From Dawn to Dusk

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One of my favorite times of the year arrived this week!  In the wee hours of Monday morning, we began pouring over our 2017 seed catalog (We order our seeds and transplants from The Seed Savers Exchange, based in Iowa.) and envisioning what it is we want our garden to look like this year.  Now that the girls are older, they too have taken on an added interest in this task and our day was filled with talk of which herbs would grow best inside their cinder block garden boarder, and whether or not we want to skip growing cucumbers again this summer.  (My girls no longer eat pickles.  Say what?!?)

We normally peruse the seed catalogs in February because this seems to be an especially difficult month to get through for us.  So dark.  So very cold.  This year, however, proved to be a bit strange in that this particular February day was unseasonably balmy.  So, we packed up our seed-browsing-paraphenalia and headed to the backyard.  There we started a nice fire and continued our quest for garden goodness outdoors, well into the evening.  Such an incredibly nice treat.

Arrival

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Just as we were nestling in for the night yesterday evening, there was a knock on our front door.  There stood our mailman with a small box tucked under his arm…Our 2013 seeds had arrived.

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So, our dinner table found itself scattered with those many seed packages, and tiny hands eager to sort them by vegetable, color and shape.  We had such fun, we completely forgot about the steady snow falling silently outside our window. Spring is on the horizon.

Valentine Number Two

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My youngest daughter’s Valentine idea yesterday led me to another idea I could use for my oldest daughter’s Valentines.  I used a similar play on words, changed sew to sow, and voila…2013 Valentines are done.  Here’s how to do it…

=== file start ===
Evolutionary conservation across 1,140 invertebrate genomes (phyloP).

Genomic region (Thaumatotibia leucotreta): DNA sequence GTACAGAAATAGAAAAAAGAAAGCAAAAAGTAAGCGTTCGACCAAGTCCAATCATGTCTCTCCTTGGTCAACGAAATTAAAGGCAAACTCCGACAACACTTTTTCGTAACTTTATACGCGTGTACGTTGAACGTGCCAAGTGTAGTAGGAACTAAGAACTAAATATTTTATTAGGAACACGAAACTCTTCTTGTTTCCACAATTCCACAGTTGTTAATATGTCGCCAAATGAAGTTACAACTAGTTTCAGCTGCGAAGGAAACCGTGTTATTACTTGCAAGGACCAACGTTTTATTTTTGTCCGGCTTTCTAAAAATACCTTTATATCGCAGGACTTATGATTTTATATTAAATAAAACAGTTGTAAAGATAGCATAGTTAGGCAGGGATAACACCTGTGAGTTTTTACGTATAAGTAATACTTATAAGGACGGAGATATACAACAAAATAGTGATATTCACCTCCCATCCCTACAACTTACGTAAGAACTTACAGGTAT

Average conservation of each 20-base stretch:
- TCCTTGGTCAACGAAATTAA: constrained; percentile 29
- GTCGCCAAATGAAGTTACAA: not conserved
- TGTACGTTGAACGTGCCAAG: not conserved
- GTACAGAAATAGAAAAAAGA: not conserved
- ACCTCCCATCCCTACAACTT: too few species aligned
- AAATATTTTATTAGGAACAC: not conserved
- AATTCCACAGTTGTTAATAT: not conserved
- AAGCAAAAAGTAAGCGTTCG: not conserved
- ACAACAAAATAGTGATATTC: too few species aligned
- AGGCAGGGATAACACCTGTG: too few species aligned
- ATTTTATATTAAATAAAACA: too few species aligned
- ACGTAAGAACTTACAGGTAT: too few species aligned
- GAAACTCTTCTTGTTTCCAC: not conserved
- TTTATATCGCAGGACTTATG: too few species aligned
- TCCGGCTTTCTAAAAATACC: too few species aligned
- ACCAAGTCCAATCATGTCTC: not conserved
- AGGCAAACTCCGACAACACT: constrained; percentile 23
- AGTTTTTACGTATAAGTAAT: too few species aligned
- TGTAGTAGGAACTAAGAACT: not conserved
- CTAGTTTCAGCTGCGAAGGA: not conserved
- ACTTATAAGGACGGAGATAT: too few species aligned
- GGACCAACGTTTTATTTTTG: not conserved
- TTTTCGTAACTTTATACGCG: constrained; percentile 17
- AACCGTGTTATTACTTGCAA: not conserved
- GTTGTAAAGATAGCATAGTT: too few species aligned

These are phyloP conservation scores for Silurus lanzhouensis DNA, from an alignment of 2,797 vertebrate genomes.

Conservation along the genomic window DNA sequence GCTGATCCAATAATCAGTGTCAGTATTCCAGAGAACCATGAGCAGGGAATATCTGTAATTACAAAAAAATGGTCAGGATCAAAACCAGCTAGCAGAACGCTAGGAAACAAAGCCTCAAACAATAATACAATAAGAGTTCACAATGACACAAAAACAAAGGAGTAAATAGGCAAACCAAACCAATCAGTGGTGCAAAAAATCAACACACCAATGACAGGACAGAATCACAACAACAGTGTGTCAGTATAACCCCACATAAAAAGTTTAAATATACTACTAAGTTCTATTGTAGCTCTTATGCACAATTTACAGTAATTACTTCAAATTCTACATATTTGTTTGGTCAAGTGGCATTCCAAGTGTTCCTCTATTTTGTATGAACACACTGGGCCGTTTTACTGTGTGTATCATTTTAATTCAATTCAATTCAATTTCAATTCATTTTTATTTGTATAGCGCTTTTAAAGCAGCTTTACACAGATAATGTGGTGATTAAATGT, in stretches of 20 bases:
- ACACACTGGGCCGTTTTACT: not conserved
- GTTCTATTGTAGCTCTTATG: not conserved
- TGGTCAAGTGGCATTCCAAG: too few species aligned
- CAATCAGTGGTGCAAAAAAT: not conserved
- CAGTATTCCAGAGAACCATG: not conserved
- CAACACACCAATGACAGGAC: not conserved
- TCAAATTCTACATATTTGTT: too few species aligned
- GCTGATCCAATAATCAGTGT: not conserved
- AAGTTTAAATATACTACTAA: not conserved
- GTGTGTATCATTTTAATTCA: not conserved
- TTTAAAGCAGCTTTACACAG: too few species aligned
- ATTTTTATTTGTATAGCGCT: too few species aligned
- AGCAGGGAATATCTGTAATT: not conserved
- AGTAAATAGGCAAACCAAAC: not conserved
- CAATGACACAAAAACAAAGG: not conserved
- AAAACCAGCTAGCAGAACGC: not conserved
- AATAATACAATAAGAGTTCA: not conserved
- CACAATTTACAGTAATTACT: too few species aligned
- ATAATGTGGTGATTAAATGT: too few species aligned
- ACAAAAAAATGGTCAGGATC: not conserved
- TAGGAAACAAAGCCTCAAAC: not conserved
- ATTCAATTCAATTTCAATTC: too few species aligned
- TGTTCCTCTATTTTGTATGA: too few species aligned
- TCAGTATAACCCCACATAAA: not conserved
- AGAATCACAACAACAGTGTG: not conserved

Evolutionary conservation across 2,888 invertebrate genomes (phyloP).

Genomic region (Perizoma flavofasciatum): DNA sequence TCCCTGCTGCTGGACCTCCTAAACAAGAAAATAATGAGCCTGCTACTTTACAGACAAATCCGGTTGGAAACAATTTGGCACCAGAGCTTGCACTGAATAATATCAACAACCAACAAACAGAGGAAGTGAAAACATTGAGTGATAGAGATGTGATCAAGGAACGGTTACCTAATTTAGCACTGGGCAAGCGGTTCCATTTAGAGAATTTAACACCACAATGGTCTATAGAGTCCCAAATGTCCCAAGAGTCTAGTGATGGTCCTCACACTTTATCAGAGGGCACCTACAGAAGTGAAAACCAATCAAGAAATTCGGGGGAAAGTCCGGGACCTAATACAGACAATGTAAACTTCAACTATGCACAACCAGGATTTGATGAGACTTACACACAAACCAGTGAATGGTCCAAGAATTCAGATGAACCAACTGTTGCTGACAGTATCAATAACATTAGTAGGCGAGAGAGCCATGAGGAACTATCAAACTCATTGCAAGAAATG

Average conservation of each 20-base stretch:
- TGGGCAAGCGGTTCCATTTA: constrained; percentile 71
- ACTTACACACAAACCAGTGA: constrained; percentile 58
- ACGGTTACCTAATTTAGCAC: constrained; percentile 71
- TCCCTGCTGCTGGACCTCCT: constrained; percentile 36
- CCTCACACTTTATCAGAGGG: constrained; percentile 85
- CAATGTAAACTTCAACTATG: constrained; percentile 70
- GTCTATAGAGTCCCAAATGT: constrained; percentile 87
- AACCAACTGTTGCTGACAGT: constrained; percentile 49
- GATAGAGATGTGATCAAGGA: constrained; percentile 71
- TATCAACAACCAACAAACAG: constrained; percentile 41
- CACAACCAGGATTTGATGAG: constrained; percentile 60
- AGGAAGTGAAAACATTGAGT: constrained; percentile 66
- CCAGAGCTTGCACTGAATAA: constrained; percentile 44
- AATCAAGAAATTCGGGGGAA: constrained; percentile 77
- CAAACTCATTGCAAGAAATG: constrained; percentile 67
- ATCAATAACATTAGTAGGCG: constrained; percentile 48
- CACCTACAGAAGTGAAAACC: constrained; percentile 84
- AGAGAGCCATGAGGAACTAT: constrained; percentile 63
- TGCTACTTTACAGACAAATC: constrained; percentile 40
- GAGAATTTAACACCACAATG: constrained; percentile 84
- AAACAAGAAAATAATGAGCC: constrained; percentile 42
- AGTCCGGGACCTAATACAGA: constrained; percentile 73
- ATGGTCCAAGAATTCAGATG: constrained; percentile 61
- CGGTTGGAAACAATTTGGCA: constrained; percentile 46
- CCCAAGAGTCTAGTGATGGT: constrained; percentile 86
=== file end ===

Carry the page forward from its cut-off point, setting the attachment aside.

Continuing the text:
Step 1:  Cut a length of ribbon that will fit around your chosen seed pack.  (I gave myself an extra inch.)

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Step 2:  Put a dot of hot glue on one end of the ribbon and attach it to the seed pack.  Then use another dot of hot glue to attach the other end of the ribbon to itself.  (This way the seed pack won’t slip out of the ribbon.)

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Step 3:  Print your text I’m “SOW” happy you are my Valentine! onto these labels.

Step 5:  Place one label on the seed pack, over the seam of the ribbon.

And that’s it!

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Happy crafting!

2012 Seed Starting Day

Ever since we started our garden three summers ago, the third weekend in February marked our “Seed Starting Day” for the year’s garden.  This past Saturday marked this occasion and a wonderful day was had by all.  As I said last week, I was feeling the need to get in the soil and grow something, so I was very happy to see that day pop up on our calendar!

We normally start the morning off with some sort of yummy breakfast, made with products from last year’s harvest.  This year I made pumpkin scones, and they were delicious!  (This recipe to follow in a post later this week.)

Then the girls drew pictures of what they thought would happen to the seeds once they were planted.

Here is my five year old daughter’s drawing.  She said, “This is a picture of a pot, with the plant marker and a few sprouts coming up.  The sun and rain are coming down on the sprouts.”  Such the gardening expert!

This is the drawing my two year old completed.  She said, “This is a plant with a rainbow.” She is on her way to garden expert status very, very soon I’m sure.

This year for our seed starting mix, we took a five gallon bucket and filled it up half way with compost from last summer.  We then mixed in one small package of coir (coconut husk fiber), which helps to retain moisture much like a peat mixture does.

We mixed away until we had a nice ground mixture, perfect for seed starting.

Then my husband and girls got busy planting tomato seeds (Amish Paste, Martino’s Roma, Speckled Roman, and Italian Heirloom…all my favorite tomatoes to make tomato sauce with in August), basil seeds and Butterfly Weed seeds.  The girls were really able to contribute to the effort this year and it was awe inspiring to see those little hands working the earth, and instinctively knowing how to plant these small seeds so that they will later grow to provide us with a bounty of vegetables.

We keep our seeds in our craft room in our basement.  My husband hooks up fluorescent shop lights that can be moved up as the plants grow.  He also hooks the lights up to a timer so that the plants can get 14-16 hours of light per day.  We also put an oscillating floor fan in there with the seeds to help prevent mold or fungus from growing on the surface of the soil.